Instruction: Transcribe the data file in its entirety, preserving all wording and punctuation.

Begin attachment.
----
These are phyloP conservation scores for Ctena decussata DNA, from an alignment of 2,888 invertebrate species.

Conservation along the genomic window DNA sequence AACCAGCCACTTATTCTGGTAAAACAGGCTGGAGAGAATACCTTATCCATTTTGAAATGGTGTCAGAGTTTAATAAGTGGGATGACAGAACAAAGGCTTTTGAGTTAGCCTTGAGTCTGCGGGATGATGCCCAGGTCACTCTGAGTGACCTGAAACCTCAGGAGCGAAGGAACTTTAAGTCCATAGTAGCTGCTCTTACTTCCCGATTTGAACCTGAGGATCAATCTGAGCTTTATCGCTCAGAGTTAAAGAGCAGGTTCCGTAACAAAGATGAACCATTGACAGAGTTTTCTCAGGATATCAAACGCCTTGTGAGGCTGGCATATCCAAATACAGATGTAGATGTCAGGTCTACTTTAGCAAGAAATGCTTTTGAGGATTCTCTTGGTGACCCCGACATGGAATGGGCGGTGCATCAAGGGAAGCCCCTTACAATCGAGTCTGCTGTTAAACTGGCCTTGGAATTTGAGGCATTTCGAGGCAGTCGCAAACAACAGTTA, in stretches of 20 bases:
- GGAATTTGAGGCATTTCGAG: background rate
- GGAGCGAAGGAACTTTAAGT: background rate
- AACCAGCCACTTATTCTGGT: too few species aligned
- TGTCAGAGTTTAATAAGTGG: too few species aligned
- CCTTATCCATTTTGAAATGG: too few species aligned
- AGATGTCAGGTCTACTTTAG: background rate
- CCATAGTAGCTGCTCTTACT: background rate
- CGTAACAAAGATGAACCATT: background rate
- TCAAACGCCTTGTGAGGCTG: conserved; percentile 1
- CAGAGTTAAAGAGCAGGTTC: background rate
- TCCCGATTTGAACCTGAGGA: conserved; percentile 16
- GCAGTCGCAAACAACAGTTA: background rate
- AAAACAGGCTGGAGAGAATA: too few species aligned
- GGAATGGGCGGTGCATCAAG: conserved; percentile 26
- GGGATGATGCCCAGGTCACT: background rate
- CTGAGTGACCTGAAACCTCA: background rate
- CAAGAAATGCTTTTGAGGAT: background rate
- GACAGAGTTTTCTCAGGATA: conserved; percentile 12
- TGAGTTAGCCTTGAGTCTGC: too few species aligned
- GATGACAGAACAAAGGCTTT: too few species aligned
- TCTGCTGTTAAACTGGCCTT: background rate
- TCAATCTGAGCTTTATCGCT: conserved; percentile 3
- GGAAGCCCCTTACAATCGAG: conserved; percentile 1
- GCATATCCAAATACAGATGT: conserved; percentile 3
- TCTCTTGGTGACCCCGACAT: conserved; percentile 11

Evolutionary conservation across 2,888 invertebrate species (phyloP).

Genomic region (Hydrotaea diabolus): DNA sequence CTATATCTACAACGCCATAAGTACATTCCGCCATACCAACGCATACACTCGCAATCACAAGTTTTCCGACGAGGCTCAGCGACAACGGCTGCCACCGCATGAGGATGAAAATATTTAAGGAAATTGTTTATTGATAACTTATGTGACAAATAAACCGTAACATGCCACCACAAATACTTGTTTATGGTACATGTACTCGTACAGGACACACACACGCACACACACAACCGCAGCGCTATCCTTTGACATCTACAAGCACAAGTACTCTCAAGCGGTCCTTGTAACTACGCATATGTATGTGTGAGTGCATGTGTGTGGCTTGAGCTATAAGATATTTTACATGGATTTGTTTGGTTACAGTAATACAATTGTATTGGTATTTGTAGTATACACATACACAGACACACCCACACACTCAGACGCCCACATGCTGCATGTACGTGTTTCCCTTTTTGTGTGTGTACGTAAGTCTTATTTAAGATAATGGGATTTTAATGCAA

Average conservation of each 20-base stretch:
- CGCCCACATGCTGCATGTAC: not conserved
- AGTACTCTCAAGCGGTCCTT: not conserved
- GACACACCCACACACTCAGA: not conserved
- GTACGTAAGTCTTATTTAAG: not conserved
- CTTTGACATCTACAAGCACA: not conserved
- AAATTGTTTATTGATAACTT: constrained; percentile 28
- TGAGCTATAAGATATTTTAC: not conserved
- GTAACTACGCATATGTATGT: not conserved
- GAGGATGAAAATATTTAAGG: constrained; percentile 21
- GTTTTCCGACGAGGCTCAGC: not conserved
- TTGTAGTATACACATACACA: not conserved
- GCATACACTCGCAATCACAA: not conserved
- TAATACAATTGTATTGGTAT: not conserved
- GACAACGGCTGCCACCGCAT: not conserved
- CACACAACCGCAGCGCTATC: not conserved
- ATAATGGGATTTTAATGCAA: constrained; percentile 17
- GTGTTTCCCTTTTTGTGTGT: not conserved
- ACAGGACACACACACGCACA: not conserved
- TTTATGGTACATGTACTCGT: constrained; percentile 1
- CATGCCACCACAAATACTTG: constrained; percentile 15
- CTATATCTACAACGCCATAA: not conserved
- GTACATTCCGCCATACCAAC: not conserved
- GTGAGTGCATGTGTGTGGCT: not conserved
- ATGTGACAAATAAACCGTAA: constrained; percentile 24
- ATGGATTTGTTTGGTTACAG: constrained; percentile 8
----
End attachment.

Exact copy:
These are phyloP conservation scores for Ctena decussata DNA, from an alignment of 2,888 invertebrate species.

Conservation along the genomic window DNA sequence AACCAGCCACTTATTCTGGTAAAACAGGCTGGAGAGAATACCTTATCCATTTTGAAATGGTGTCAGAGTTTAATAAGTGGGATGACAGAACAAAGGCTTTTGAGTTAGCCTTGAGTCTGCGGGATGATGCCCAGGTCACTCTGAGTGACCTGAAACCTCAGGAGCGAAGGAACTTTAAGTCCATAGTAGCTGCTCTTACTTCCCGATTTGAACCTGAGGATCAATCTGAGCTTTATCGCTCAGAGTTAAAGAGCAGGTTCCGTAACAAAGATGAACCATTGACAGAGTTTTCTCAGGATATCAAACGCCTTGTGAGGCTGGCATATCCAAATACAGATGTAGATGTCAGGTCTACTTTAGCAAGAAATGCTTTTGAGGATTCTCTTGGTGACCCCGACATGGAATGGGCGGTGCATCAAGGGAAGCCCCTTACAATCGAGTCTGCTGTTAAACTGGCCTTGGAATTTGAGGCATTTCGAGGCAGTCGCAAACAACAGTTA, in stretches of 20 bases:
- GGAATTTGAGGCATTTCGAG: background rate
- GGAGCGAAGGAACTTTAAGT: background rate
- AACCAGCCACTTATTCTGGT: too few species aligned
- TGTCAGAGTTTAATAAGTGG: too few species aligned
- CCTTATCCATTTTGAAATGG: too few species aligned
- AGATGTCAGGTCTACTTTAG: background rate
- CCATAGTAGCTGCTCTTACT: background rate
- CGTAACAAAGATGAACCATT: background rate
- TCAAACGCCTTGTGAGGCTG: conserved; percentile 1
- CAGAGTTAAAGAGCAGGTTC: background rate
- TCCCGATTTGAACCTGAGGA: conserved; percentile 16
- GCAGTCGCAAACAACAGTTA: background rate
- AAAACAGGCTGGAGAGAATA: too few species aligned
- GGAATGGGCGGTGCATCAAG: conserved; percentile 26
- GGGATGATGCCCAGGTCACT: background rate
- CTGAGTGACCTGAAACCTCA: background rate
- CAAGAAATGCTTTTGAGGAT: background rate
- GACAGAGTTTTCTCAGGATA: conserved; percentile 12
- TGAGTTAGCCTTGAGTCTGC: too few species aligned
- GATGACAGAACAAAGGCTTT: too few species aligned
- TCTGCTGTTAAACTGGCCTT: background rate
- TCAATCTGAGCTTTATCGCT: conserved; percentile 3
- GGAAGCCCCTTACAATCGAG: conserved; percentile 1
- GCATATCCAAATACAGATGT: conserved; percentile 3
- TCTCTTGGTGACCCCGACAT: conserved; percentile 11

Evolutionary conservation across 2,888 invertebrate species (phyloP).

Genomic region (Hydrotaea diabolus): DNA sequence CTATATCTACAACGCCATAAGTACATTCCGCCATACCAACGCATACACTCGCAATCACAAGTTTTCCGACGAGGCTCAGCGACAACGGCTGCCACCGCATGAGGATGAAAATATTTAAGGAAATTGTTTATTGATAACTTATGTGACAAATAAACCGTAACATGCCACCACAAATACTTGTTTATGGTACATGTACTCGTACAGGACACACACACGCACACACACAACCGCAGCGCTATCCTTTGACATCTACAAGCACAAGTACTCTCAAGCGGTCCTTGTAACTACGCATATGTATGTGTGAGTGCATGTGTGTGGCTTGAGCTATAAGATATTTTACATGGATTTGTTTGGTTACAGTAATACAATTGTATTGGTATTTGTAGTATACACATACACAGACACACCCACACACTCAGACGCCCACATGCTGCATGTACGTGTTTCCCTTTTTGTGTGTGTACGTAAGTCTTATTTAAGATAATGGGATTTTAATGCAA

Average conservation of each 20-base stretch:
- CGCCCACATGCTGCATGTAC: not conserved
- AGTACTCTCAAGCGGTCCTT: not conserved
- GACACACCCACACACTCAGA: not conserved
- GTACGTAAGTCTTATTTAAG: not conserved
- CTTTGACATCTACAAGCACA: not conserved
- AAATTGTTTATTGATAACTT: constrained; percentile 28
- TGAGCTATAAGATATTTTAC: not conserved
- GTAACTACGCATATGTATGT: not conserved
- GAGGATGAAAATATTTAAGG: constrained; percentile 21
- GTTTTCCGACGAGGCTCAGC: not conserved
- TTGTAGTATACACATACACA: not conserved
- GCATACACTCGCAATCACAA: not conserved
- TAATACAATTGTATTGGTAT: not conserved
- GACAACGGCTGCCACCGCAT: not conserved
- CACACAACCGCAGCGCTATC: not conserved
- ATAATGGGATTTTAATGCAA: constrained; percentile 17
- GTGTTTCCCTTTTTGTGTGT: not conserved
- ACAGGACACACACACGCACA: not conserved
- TTTATGGTACATGTACTCGT: constrained; percentile 1
- CATGCCACCACAAATACTTG: constrained; percentile 15
- CTATATCTACAACGCCATAA: not conserved
- GTACATTCCGCCATACCAAC: not conserved
- GTGAGTGCATGTGTGTGGCT: not conserved
- ATGTGACAAATAAACCGTAA: constrained; percentile 24
- ATGGATTTGTTTGGTTACAG: constrained; percentile 8